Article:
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Related post:
Nirmal's Dash Phenomenon

13 comments:

  1. Swear words are part of language. And tennis players are reported to swearing in foreign languages that the crowd isnt completely aware.

    Just for old time swearing's sake.

    And then, many have reported that it didnt have the 'desired' effect !

    I hope the Echeecootives take it kindly when Doug swears by it !

    :)

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  2. :)
    Looks like Dash Phenomenon is spreading everywhere :))
    hehee

    I think as you put it...leaders shouldnt use swear words on formal places....like if Dhoni starts using swear words when he gets hit of helmet by bowler and i am pretty sure millions of kids/followers would be influenced..

    In sense what we speak and where we speak and more importanty to whom we speak ....

    I prefer not to use swear words infront of kids....because nalliku avanga nammala parthu kettu poita..kadavula..:)

    Thanks for linking

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  3. this incident reminds me of the 'it hits the fan' South Park episode...

    Thnx for watching my blog...

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  4. hahaha , sweacabulary, lol australians in general sound like a lively bunch of people!

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  5. kavi, some echecootives are ok with it, some say #russell peters style# "you watch ur language". :)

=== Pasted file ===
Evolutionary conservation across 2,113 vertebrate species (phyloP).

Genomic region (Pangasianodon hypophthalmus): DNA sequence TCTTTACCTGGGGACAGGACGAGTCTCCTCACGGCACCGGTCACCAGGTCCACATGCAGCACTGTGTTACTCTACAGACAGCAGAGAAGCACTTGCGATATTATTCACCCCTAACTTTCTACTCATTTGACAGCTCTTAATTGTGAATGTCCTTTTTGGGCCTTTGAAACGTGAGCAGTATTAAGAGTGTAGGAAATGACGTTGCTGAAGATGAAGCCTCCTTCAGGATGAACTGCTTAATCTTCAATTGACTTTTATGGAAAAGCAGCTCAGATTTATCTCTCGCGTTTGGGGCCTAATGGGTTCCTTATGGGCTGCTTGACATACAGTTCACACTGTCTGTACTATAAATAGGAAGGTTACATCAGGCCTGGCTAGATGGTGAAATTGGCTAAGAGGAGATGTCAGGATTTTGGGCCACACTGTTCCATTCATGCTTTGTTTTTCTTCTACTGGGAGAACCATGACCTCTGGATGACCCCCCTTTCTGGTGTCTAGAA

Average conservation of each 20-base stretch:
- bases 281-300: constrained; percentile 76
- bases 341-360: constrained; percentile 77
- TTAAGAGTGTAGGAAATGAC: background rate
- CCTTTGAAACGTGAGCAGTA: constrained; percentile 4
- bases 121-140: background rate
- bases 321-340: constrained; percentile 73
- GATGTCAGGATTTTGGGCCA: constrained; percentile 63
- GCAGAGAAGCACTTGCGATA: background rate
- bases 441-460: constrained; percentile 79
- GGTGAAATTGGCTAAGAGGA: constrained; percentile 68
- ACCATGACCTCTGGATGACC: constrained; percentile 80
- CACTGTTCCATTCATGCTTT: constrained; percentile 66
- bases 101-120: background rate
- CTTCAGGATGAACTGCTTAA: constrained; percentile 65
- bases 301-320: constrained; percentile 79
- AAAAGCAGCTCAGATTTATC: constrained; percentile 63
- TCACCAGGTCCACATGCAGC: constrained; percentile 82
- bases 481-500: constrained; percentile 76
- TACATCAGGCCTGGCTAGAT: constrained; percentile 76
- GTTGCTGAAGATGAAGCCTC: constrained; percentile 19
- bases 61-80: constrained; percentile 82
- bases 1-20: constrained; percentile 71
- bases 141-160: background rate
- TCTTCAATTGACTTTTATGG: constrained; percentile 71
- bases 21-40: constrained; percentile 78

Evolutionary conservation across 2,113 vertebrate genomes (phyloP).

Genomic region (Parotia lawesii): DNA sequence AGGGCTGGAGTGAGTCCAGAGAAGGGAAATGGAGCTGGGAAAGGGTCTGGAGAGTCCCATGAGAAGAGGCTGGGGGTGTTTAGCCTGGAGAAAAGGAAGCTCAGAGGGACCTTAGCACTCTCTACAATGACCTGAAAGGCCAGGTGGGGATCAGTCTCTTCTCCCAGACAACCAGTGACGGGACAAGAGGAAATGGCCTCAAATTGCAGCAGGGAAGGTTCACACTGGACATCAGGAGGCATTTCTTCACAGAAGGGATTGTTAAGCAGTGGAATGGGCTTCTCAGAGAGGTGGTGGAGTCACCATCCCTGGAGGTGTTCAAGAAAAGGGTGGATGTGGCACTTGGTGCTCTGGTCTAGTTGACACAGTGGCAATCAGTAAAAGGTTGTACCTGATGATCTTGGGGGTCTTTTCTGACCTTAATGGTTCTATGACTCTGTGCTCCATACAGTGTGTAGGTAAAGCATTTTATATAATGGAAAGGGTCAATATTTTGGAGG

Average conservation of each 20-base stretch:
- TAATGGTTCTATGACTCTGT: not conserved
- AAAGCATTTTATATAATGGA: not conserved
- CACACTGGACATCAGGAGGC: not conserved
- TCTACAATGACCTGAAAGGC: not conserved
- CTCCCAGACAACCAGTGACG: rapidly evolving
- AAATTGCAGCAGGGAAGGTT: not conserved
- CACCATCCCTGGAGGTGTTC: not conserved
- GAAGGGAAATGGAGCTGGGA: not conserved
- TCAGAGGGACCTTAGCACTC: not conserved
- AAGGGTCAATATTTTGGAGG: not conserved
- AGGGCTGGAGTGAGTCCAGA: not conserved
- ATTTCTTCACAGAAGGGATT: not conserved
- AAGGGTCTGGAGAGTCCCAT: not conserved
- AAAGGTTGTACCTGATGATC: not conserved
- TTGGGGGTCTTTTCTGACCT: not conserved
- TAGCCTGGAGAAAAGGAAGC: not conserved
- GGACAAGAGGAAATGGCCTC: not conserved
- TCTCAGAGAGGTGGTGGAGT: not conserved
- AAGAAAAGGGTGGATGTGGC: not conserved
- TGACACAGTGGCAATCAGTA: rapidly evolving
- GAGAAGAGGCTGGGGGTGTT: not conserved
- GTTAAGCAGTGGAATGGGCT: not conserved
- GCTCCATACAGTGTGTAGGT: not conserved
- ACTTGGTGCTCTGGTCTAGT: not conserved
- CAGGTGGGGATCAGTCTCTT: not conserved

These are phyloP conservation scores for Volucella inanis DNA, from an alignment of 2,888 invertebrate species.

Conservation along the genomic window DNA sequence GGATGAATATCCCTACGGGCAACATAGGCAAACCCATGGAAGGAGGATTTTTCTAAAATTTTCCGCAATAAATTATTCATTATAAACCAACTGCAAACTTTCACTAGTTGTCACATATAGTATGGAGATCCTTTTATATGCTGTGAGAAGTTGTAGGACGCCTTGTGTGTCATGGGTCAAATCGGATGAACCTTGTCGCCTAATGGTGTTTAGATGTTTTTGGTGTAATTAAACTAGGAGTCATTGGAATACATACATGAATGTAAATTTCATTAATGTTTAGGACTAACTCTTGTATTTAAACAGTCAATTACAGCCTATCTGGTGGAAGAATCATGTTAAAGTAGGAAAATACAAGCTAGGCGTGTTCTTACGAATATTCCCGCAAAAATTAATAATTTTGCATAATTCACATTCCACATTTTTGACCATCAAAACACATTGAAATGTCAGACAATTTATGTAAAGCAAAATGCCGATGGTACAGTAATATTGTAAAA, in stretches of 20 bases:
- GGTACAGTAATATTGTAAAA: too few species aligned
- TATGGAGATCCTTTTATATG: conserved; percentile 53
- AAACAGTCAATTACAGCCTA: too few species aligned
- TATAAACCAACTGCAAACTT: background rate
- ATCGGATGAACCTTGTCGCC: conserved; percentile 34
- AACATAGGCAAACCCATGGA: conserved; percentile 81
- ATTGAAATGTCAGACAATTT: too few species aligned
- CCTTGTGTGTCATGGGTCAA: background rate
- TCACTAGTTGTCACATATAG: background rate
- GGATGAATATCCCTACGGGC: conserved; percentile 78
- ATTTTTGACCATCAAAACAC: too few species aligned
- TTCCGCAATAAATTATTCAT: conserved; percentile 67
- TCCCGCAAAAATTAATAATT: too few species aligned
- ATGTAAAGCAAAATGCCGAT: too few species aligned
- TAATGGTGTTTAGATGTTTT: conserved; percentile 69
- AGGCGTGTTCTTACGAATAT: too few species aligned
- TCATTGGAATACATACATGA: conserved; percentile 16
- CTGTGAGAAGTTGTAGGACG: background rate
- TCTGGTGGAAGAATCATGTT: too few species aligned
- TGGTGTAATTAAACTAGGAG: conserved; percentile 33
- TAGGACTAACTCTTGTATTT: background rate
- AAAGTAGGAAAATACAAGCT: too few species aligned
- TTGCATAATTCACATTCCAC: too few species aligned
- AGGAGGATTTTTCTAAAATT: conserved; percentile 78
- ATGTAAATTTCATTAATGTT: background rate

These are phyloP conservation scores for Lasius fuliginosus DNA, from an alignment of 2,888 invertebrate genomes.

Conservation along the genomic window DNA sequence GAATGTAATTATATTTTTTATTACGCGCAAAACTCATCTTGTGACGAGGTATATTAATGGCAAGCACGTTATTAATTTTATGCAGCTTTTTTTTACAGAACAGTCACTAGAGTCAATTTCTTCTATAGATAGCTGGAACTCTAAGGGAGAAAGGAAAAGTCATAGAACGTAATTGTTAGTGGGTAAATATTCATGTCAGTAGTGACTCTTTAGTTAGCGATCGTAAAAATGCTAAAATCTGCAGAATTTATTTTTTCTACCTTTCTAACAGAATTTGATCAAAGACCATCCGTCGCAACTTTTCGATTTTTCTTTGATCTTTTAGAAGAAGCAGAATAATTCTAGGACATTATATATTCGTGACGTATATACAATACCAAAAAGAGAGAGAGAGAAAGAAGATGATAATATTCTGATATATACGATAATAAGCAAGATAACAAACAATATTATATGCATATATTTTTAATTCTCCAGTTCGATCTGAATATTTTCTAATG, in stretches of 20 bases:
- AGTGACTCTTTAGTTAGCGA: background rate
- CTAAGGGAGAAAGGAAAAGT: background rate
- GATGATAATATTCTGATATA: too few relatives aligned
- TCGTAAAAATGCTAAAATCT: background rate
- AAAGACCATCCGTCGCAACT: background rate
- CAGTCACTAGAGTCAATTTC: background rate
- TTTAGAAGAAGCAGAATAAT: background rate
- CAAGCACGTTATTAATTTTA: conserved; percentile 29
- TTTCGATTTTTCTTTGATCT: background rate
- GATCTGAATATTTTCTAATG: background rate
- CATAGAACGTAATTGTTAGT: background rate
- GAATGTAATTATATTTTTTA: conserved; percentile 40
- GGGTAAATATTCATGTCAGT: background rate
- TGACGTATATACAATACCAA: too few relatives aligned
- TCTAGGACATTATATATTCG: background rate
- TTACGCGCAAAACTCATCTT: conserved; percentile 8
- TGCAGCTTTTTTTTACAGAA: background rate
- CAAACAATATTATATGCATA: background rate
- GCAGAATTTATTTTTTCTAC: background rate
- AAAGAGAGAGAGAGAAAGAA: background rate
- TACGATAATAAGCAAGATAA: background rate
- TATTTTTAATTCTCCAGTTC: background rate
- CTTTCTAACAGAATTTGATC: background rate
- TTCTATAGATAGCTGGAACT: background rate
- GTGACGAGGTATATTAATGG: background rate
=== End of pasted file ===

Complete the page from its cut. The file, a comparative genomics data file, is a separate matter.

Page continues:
nirmal, you are welcome!

    axw11, havent seen it. will check it out.

    mukund, hmm. they sure are :)

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  6. yeah....I loved this.....I read it with lot of emotions

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  7. Haha, I never swear. I replace them with words like "arghh" or "darnit", "oh no", or "oh dear".

    haha, sometimes swear words make a bit more of an impact, especially if you're in pain, or angry.

    I agree with Nirmal though, not in front of the kiddies. Hopefully the swearing politicians realize that kids might be watching them :P

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  8. anon, thanks!

    fd, ya. swearing in front of kids sets a bad example. kids speak the language spoken at home and they pick up the (good/bad)words quickly. they use it innocently in class or in a public place much to the embarrasment of their parents.

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  9. ...And swearing and gender bias/issues requires another post in itself.

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  10. Swearing is supposedly used to create an impact and project the image on what type of person you are - a gungho or softie.To an extent you swear to let out frustration eg when you stub your little toe at nights.But for some people it is like a noun,an adjective they can't talk without bleep words and that has to be curtailed and unfortunately it has to come from that individual.If you have noticed it is almost legal as ads in the telly use it for maximum attention and the TV stations don't bother to bleep some of the words as they have become so common. This is a sad state of affairs esp with kids growing up as they don't know anything different.It is good to see a politician take a stand on this issue and hope it sets the ball rolling .

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  11. Swear words are ok, when in the company of friends ..
    In other cases i would go with the dash phenomenon .. ITs best left to the imagination of the victim ;)

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  12. anjana, true.

    annu, yes. good on the politician. it'll be interesting to see whether enforce the ban in parliament.

    witsnnuts, yes :)

    kumanaaa, the b word is ok in oz. adhanaala mavaney nee thapichaa! lol.